King Garden Designs founder, pursued Graduate Research Studies in Healthcare Garden Design, in addition to studying Healthcare Garden Design at The Chicago Botanical Gardens - Healthcare Garden Design Certificate Program.
With new construction we are most effective when enlisted early in the design process to evaluate the site. We enjoy collaborating with architects, engineers and interior designers.
We next develop a master plan or a specific site design; these organize your wishes and needs and relate them to the opportunities presented by the site.
For mature gardens we create a successful garden care program; this can include: regular garden visits to ensure plant health, periodic pruning and tree work.
Following the acceptance of the final design we develop a project installation estimate and schedule.
Upon project completion, we enjoy guiding the ongoing personalized after care of your gardens so that as they mature and change, their original design intent is preserved.
Expert Landscape Consultation: Beginning at $450
Plus travel expenses beyond our 20 mile radius (Suggested 1-1.5 Hour Client Meeting)
The process begins with our first meeting - a landscape consultation, we meet to discuss your goals, timing and budget. Prior to our meeting we request your location/address and property survey for our review. Following our meeting we provide you with a written landscape assessment of your property plus design retainer proposal outlining goals.
Health Care Garden Design Guidelines
Therapeutic Garden Characteristics
Source: American Horticultural Therapy Association
By: Teresia Hazen, MED, HTR, QMHP
Therapeutic gardens are being built with increasing frequency in health care settings. Among these new gardens, there is a high degree of correlation in physical design and programming intended to improve therapeutic benefits to garden visitors and participants including patients, residents and clients. Characteristics of therapeutic garden were initially developed in 1993 by an American Horticultural Therapy Association (AHTA) work team based on best practices and evidence based design principles. More recently the American Society of Landscape Architects (ASLA) and other bodies have contributed to the understanding of design elements for therapeutic landscapes. AHTA’s Board approved the document, Therapeutic Garden Characteristics, which still stands today as the benchmark for HT, landscape and health practitioners. Citing this AHTA resource, the following elements represent current practices for therapeutic gardens.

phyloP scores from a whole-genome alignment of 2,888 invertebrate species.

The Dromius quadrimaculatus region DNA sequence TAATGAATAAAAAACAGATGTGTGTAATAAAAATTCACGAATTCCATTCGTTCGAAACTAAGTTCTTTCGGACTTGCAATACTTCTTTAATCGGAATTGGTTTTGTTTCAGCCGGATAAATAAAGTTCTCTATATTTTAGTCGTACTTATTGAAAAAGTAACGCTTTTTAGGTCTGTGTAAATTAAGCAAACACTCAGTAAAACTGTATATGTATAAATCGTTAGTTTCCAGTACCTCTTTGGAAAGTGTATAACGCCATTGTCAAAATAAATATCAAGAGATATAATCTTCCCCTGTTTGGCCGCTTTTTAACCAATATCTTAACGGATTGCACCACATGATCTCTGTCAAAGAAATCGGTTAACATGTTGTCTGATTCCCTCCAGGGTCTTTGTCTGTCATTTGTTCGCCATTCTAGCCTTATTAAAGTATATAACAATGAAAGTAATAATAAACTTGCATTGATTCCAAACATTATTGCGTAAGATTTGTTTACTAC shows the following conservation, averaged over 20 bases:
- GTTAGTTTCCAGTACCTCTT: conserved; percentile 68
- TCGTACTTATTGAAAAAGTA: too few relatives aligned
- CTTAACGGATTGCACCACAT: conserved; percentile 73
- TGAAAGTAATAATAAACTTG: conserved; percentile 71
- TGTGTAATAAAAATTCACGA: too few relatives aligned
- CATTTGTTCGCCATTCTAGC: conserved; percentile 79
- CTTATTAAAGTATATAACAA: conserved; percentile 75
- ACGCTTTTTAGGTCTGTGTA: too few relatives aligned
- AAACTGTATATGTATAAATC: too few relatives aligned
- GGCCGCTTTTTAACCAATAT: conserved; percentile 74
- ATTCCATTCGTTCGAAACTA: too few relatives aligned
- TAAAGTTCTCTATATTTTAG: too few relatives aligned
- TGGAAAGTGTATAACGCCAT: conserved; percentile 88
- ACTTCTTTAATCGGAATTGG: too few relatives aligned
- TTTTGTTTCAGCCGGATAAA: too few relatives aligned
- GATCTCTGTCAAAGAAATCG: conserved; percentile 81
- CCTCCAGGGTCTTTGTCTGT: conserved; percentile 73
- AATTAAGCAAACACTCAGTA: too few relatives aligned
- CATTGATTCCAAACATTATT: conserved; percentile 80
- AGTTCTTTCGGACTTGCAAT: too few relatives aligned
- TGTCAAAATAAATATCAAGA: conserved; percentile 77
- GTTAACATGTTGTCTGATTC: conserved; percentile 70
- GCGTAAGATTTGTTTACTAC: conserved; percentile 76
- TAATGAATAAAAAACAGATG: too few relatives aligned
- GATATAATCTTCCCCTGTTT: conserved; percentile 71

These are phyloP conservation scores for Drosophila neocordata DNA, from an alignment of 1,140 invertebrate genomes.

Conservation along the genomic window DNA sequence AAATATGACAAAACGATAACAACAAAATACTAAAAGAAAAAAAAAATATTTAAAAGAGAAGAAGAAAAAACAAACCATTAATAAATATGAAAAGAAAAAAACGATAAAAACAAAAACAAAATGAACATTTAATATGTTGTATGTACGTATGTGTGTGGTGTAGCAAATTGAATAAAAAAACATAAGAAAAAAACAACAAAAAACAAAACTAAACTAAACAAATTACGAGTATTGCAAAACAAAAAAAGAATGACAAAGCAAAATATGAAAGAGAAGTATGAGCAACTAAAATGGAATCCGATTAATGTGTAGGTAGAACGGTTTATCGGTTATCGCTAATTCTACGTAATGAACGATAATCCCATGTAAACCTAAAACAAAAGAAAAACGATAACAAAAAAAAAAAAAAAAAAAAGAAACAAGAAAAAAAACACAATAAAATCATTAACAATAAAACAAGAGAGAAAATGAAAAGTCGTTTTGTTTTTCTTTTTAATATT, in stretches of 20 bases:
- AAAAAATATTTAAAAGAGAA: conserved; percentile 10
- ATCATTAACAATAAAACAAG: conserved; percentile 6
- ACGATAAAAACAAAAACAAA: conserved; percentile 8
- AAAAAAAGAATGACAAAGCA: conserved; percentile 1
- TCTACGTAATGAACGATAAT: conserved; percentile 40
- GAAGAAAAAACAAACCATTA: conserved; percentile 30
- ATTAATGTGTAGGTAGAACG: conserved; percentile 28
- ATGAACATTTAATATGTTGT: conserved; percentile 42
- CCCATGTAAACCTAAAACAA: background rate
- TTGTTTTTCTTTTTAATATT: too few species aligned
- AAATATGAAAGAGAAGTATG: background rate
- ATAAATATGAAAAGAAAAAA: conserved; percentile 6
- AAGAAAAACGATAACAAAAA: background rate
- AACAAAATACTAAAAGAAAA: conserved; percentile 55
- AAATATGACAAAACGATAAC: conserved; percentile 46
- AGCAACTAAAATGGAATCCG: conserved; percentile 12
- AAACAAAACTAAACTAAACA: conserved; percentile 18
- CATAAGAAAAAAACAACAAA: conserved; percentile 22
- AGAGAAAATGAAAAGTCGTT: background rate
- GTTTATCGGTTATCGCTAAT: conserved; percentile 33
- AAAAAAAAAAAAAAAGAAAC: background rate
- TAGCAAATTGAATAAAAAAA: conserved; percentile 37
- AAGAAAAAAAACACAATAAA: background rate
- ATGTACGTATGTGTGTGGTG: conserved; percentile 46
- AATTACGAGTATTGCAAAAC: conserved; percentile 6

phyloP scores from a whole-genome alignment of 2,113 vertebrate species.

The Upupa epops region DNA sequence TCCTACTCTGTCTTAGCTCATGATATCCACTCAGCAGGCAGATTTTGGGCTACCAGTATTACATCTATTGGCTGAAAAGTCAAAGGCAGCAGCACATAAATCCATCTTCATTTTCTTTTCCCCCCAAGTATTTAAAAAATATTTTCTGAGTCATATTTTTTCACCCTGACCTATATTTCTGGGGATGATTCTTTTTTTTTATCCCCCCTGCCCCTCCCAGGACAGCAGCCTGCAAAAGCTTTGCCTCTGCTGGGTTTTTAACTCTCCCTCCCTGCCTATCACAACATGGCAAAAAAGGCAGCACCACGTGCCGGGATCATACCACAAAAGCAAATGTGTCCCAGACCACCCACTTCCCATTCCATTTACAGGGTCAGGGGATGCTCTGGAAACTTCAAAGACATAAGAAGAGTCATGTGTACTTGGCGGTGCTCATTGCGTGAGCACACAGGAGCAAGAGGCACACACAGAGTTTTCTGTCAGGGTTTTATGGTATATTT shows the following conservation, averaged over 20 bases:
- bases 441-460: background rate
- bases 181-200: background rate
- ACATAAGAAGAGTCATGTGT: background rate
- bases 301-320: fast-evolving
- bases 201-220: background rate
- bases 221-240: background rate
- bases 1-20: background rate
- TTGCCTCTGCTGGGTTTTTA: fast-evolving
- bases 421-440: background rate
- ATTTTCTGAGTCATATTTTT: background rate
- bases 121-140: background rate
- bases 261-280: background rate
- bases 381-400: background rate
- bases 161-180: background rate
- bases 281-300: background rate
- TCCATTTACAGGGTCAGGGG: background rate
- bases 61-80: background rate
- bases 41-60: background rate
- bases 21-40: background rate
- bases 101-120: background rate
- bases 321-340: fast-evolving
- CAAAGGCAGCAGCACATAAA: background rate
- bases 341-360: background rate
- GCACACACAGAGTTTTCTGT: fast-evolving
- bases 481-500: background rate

Scheduled and programmed activities:
1) A horticultural therapy program guiding and promoting a program of activities and experiences in the garden is ideal. However, even in gardens designed for the passive/independent enjoyment by visitors, special events increasing the number of visits, classes encouraging routine garden tasks, and publicizing activities of all kinds familiarize special populations, facility staff, families of clients/patients/residents and nearby community residents with the garden.
2) Features modified to improve accessibility: Garden elements, features and equipment are all selected or modified to provide accessible places, activities and experiences to the greatest extent possible. Each modification to the therapeutic garden environment eases the task of gardening and or enhances the horticultural experience for the visitor/gardener enabling them to see and even to study plants, to touch or smell them, to encounter the luxuriant garden growth in their own way, on their own terms and at their own pace.
3) Well defined perimeters: Edges of garden spaces and special zones of activities within the garden are often intensified to redirect the attention and the energies of the visitor to the components and displays within the garden.
4) A profusion of plants and people/plant interactions: Therapeutic gardens introduce individuals to planned, intensive outdoor environments in which the conscious provisions of spaces and places for restoration, horticulture education, therapy, and for social exchanges are organized into legible and verdant, plant-dominated open spaces with simple patterns of paths and workplaces. The garden promotes four seasons of sensory stimulation.
5) Benign and supportive conditions: Therapeutic gardens provide safe, secure and comfortable settings for people. The avoidance of potentially hazardous chemicals such as herbicides, fertilizers, and insecticides, the provision of shade and other protective structures, the flourishing plants, and the protected and protective nature of the therapeutic garden offer personal comfort and refuge to the garden user.
6) Universal design: Therapeutic gardens are designed for the convenience and enjoyment for people with the widest possible range of conditions. As practical and pleasurable landscapes for people of all ages and all abilities, these gardens commonly stimulate the full range of senses including memory, hearing, touch, smell and sometimes taste as pleasurable alternatives to the visual experience of gardens. The therapeutic garden exploits the most complete range of people/plant interactions and experiences possible within its enclosures.
7) Recognizable placemaking: Therapeutic gardens are frequently simple, unified and easily comprehended places. An intensified recognition of garden patterns and garden experiences enhance the unique identity of a garden as a special place for the people it serves. Placemaking, an important strategy in all landscape design efforts, heightens the visitor’s focus on plant-related sensuality, comfort, and independence experienced within a therapeutic garden.
Understanding the characteristics of therapeutic gardens is pertinent to every clinician and student’s professional knowledge base. The periodic review of AHTA’s standards of practice regarding therapeutic garden characteristics helps to address practices to meet healthcare’s changing expectations for improved patient care and efficient and effective resource management. Continued research studies will help contribute to evidence based research and further implementation of best practices.
American Horticultural Therapy Association (1995). Therapeutic Gardens Characteristics. Retrieved December 12, 2012 from http://ahta.org/sites/default/files/attached_documents/TherapeuticGardenChracteristic_0.pdf American Society of Landscape Architects (2012).
Healthcare and Therapeutic Design. Retrieved Jan. 9, 2013 from http://www. asla.org/ppn/Article.aspx?id=3308&terms=therapeutic%20garden%20design
A QUARTERLY PUBLICATION OF THE AMERICAN HORTICULTURAL THERAPY ASSOCIATION
Therapeutic Garden Characteristics
Source: By Teresia Hazen, MED, HTR, QMHP
American Horticultural Therapy Association